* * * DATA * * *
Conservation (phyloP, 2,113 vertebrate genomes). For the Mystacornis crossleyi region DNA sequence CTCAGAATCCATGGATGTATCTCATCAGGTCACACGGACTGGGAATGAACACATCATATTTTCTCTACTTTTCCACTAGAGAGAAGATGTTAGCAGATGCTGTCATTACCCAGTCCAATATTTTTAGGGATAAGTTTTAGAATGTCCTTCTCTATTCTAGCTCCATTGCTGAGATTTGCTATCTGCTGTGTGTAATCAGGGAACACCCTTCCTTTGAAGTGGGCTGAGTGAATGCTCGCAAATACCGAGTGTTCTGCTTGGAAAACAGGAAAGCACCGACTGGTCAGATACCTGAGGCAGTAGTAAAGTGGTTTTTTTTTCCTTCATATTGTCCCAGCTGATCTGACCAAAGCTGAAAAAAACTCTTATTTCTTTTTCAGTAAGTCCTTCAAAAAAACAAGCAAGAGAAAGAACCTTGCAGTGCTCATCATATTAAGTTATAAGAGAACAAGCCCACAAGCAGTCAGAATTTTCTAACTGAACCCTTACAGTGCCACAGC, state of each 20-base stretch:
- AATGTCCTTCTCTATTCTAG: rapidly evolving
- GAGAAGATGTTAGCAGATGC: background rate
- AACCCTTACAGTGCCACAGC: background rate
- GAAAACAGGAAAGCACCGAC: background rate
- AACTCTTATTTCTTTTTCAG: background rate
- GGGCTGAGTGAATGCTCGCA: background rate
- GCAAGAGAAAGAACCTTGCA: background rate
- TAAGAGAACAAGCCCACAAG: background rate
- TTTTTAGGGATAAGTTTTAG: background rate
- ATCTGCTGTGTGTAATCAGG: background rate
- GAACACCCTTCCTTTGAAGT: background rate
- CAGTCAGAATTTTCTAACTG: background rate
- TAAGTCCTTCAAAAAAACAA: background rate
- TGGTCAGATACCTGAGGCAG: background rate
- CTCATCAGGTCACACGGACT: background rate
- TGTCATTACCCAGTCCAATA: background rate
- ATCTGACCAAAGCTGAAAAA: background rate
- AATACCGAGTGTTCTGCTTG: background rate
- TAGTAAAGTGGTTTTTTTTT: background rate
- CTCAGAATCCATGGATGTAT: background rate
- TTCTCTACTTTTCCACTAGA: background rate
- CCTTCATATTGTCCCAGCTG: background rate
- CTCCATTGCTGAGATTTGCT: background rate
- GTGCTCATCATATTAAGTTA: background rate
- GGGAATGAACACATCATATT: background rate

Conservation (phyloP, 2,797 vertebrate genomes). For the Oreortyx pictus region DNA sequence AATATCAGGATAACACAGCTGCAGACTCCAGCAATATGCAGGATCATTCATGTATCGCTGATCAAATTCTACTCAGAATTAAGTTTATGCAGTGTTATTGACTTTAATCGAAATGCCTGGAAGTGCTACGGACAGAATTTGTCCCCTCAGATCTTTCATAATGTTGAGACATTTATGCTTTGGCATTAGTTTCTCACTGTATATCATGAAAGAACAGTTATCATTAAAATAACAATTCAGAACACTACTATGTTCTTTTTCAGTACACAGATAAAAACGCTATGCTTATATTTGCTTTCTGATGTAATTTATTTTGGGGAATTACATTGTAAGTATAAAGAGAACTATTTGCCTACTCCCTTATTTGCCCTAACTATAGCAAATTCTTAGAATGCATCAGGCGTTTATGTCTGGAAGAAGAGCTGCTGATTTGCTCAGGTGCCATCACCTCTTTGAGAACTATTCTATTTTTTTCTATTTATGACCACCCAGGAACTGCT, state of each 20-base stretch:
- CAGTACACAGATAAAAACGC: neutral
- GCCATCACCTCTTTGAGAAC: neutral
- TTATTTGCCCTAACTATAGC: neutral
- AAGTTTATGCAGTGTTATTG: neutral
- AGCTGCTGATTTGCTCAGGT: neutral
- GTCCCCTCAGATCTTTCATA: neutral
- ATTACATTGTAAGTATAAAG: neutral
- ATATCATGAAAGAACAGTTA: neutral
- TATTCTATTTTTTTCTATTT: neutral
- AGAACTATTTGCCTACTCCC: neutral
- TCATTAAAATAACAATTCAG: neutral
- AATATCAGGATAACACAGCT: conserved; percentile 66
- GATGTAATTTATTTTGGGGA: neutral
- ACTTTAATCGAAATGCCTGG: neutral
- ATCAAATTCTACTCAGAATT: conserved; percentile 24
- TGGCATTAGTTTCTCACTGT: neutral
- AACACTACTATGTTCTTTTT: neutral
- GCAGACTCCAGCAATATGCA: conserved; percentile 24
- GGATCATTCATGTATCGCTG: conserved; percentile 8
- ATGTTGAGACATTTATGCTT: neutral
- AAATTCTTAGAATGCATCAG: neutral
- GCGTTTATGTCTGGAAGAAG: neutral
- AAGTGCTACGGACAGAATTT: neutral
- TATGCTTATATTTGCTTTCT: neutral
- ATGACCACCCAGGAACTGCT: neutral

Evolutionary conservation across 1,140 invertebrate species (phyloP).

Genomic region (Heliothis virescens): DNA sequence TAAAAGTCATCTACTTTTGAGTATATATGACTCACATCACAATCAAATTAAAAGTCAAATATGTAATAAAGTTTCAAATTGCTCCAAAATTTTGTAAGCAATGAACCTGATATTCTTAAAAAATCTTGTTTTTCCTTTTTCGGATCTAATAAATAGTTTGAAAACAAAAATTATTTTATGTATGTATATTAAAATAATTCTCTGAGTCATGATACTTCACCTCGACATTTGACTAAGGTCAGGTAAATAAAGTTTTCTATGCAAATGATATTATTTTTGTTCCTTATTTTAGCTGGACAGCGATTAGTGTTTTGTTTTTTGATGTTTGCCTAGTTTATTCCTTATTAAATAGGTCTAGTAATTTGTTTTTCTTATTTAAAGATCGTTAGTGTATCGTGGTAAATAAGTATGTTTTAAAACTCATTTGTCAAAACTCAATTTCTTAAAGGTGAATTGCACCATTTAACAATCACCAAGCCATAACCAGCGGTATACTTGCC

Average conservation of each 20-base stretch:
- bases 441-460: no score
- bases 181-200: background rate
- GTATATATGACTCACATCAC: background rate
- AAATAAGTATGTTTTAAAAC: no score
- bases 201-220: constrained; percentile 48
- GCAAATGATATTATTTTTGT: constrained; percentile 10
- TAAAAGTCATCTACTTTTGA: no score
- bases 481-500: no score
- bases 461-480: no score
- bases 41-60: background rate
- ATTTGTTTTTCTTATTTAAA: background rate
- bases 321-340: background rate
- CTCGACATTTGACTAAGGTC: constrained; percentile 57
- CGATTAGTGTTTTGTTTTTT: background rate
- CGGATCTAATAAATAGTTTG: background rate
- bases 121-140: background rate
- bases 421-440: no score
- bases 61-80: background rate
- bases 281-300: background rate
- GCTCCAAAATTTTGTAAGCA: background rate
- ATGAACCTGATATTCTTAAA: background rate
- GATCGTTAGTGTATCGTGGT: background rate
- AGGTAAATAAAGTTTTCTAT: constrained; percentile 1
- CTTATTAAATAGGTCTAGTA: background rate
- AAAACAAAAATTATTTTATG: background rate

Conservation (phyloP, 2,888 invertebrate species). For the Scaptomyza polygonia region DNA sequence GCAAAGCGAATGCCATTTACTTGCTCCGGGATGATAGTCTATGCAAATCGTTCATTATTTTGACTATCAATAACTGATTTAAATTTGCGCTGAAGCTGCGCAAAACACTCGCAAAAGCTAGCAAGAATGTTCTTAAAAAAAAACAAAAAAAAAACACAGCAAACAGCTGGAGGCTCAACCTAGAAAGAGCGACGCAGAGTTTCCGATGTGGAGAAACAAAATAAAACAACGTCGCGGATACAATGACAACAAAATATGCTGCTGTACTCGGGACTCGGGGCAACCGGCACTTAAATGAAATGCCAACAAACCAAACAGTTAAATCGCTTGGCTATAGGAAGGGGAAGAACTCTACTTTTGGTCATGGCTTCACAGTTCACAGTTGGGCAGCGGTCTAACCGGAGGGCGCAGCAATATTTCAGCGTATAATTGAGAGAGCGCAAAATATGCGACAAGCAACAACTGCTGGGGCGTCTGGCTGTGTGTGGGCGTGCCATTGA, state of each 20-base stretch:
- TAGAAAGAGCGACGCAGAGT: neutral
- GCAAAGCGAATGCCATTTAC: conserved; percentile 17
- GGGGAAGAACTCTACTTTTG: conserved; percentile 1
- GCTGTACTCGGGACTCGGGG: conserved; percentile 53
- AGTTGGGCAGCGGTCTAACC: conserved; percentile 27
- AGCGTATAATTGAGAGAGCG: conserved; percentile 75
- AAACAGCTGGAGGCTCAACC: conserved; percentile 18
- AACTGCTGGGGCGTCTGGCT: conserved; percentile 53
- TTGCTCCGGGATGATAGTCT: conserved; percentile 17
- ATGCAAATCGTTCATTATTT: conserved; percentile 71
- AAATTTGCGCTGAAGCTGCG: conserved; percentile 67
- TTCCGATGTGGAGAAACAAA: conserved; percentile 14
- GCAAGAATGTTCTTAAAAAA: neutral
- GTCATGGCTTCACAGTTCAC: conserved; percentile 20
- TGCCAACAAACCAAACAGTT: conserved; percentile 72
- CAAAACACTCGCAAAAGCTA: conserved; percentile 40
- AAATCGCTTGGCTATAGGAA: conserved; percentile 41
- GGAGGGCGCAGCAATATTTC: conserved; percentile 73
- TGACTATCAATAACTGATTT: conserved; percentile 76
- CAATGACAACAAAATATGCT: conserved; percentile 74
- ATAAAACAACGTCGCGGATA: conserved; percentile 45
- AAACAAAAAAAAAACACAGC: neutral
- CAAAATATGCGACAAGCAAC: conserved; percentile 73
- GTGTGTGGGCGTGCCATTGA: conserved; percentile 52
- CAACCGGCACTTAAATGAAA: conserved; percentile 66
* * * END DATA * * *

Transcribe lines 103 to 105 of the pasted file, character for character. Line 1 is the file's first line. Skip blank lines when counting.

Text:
- AAACAAAAAAAAAACACAGC: neutral
- CAAAATATGCGACAAGCAAC: conserved; percentile 73
- GTGTGTGGGCGTGCCATTGA: conserved; percentile 52